The Specialty of Periodontics
A periodontist is a dentist who specializes in the prevention, diagnosis, and treatment of periodontal disease, and in the placement of dental implants. Periodontists receive three additional years of education beyond dental school. They use the latest techniques for diagnosing and treating periodontal disease, performing cosmetic periodontal procedures, bone grafting, as well as placing and maintaining dental implants.
About Periodontal Disease
Periodontal diseases are infections of the gums, which gradually lead to the destruction of the support of your natural teeth. These diseases affect more than 80% of Americans by the age of 45.
Dental plaque is the primary cause of gum disease. Bacteria found in plaque produce enzymes and toxins which injure the gums. Injured gums turn red, swell and bleed easily. Other common factors in gum disease is genetics, uncontrolled diabetes, and smoking.
If this injury is prolonged, the gums separate from the teeth, causing pockets (spaces) to form. Plaque can also harden into a rough, porous substance known as calculus (tartar). This can occur both above and below the gum line. As periodontal diseases progress, the supporting gum tissue and bone that holds teeth in place deteriorate.
If left untreated, this leads to tooth loss. Pain is usually not present until damage from this disease is very advanced.
Periodontal Tissue Regeneration
Tooth loss occurs for many reasons; dental decay, root canal problems, fractures, periodontal disease and trauma. Sometimes teeth never develop. As a result of tooth loss, the bone melts away. If there is inadequate bone to support the surrounding teeth and future possible dental implant(s), bone grafting materials are used to rebuild and regenerate the bone. This allows for sufficient bone in quantity and quality for implant placements and supporting tooth structures. There are multiple type of bone grafting materials available, and your periodontist will discuss your options at your consultation visit.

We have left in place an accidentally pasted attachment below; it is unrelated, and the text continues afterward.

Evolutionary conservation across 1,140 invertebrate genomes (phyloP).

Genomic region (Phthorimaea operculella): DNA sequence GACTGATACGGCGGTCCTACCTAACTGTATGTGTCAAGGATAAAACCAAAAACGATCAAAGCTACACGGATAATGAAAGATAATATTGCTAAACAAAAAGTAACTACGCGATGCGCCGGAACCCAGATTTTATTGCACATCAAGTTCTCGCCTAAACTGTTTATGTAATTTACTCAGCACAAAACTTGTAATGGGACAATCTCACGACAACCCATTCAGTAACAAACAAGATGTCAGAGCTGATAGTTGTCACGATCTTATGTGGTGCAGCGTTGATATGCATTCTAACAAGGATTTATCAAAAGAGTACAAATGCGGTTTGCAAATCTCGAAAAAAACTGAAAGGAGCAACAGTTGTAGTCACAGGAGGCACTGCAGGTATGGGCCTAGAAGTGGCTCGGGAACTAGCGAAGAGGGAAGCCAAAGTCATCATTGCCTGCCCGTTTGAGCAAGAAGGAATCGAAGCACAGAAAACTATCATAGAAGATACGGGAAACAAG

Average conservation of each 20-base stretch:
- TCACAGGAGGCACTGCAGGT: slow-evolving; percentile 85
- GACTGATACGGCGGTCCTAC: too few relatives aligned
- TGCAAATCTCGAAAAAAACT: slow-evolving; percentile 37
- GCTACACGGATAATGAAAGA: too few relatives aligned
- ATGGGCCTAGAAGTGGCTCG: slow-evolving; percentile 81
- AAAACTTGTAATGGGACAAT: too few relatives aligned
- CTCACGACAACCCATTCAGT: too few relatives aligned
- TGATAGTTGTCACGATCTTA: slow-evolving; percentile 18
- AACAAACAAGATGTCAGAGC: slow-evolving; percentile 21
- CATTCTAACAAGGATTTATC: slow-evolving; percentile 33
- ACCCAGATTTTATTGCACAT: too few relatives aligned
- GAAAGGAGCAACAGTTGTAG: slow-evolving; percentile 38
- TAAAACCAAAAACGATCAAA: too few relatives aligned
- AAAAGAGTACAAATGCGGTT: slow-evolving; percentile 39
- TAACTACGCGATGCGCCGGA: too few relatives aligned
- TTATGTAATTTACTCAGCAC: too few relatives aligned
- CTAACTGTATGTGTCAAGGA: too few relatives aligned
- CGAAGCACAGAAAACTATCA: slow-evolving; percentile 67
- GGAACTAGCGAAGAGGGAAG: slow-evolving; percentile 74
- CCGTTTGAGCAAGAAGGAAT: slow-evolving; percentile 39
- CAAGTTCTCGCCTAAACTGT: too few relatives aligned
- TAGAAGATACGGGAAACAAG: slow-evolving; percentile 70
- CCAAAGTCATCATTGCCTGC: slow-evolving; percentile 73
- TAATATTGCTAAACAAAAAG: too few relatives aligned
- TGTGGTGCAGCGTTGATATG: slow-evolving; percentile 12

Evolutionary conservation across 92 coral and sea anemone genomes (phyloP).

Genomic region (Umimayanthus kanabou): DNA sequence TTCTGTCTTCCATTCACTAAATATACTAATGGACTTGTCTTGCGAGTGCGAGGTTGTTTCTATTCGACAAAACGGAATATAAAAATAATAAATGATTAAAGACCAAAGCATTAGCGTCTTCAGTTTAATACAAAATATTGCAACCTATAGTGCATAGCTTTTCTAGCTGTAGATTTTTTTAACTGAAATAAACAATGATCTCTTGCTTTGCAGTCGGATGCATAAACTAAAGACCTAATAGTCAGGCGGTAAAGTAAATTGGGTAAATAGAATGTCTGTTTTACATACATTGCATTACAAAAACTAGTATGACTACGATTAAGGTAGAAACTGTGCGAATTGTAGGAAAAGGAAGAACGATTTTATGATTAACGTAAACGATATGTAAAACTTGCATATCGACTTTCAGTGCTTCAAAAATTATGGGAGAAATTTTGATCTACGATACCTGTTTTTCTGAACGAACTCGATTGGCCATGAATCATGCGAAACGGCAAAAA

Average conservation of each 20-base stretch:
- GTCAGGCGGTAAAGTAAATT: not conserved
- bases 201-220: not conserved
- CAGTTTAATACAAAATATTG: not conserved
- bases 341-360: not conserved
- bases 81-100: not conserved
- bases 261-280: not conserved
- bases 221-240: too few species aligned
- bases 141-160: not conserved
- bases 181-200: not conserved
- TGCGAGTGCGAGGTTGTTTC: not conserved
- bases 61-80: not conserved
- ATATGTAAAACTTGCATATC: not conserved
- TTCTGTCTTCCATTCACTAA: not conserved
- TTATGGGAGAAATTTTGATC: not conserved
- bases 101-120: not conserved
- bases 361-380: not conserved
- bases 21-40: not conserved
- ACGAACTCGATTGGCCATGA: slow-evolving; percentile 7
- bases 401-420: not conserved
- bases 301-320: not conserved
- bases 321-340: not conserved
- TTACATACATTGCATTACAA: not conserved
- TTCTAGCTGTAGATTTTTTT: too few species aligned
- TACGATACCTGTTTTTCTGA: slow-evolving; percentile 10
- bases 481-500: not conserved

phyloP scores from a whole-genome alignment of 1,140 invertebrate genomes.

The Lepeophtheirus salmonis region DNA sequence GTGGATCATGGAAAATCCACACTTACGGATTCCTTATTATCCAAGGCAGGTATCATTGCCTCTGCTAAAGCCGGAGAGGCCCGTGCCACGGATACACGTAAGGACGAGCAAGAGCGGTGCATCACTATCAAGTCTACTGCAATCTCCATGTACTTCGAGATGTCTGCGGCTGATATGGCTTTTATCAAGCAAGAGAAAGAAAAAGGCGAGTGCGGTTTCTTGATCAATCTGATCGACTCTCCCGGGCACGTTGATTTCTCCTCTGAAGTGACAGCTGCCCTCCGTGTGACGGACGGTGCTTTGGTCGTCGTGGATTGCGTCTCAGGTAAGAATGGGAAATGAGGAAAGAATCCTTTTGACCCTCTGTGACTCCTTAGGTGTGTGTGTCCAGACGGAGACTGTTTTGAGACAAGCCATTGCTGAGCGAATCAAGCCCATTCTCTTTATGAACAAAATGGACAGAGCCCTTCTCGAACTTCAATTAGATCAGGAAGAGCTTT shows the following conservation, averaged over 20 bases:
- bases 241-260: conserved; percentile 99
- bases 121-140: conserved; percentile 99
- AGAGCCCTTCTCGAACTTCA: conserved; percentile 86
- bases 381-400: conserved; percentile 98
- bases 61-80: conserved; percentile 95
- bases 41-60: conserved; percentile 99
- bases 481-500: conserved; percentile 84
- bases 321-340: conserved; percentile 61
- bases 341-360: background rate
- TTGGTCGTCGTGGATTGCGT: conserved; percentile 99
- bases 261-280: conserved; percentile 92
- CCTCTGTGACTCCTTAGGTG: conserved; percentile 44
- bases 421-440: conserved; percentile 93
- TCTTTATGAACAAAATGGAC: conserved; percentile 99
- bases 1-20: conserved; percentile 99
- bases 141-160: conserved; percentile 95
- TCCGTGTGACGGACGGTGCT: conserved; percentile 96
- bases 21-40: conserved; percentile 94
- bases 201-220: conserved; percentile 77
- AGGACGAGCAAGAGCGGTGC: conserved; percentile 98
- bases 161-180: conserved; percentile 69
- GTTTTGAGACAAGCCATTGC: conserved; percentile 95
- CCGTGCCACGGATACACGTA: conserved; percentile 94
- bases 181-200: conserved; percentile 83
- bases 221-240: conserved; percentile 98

Crown lengthening is a surgical procedure that re-contours the gum tissue and often the underlying bone of a tooth. Crown lengthening is often needed for a tooth to be fitted with a crown. It provides necessary space between the supporting bone and crown, which prevents the new crown from damaging bone and gum tissue.
Periodontal Tissue Repair (Osseous surgery)
When deep pockets between teeth and gums (5 millimeters or deeper) are present, it is difficult for you or your hygienist to thoroughly remove the plaque and tartar. Periodontal Tissue Repair is a procedure where the gum is gently lifted away from the tooth to allow the rough surfaces on the tooth to be smoothed. The diseased tissue is removed, and sometimes bone is reshaped. The area is medicated and the gum is repositioned and sutured, allowing the bone and gum tissue to heal.
One of the goals of Periodontal Tissue Repair is to reduce the depth of the periodontal pockets to make them easier for you to keep clean, which will ultimately save your teeth!
A frenum is a muscle that connects the lips to the jaw. If a patient has an excess amount of tissue there, a frenectomy procedure is performed to remove the excess tissue. This is sometime needed in order to close gaps between teeth, during orthodontic therapy.
A gum lift may be performed to create a more even gum line. Patients with a gummy smile can quickly and safely have the supporting structures around the teeth recontoured, thus exposing more tooth, creating a more attractive smile.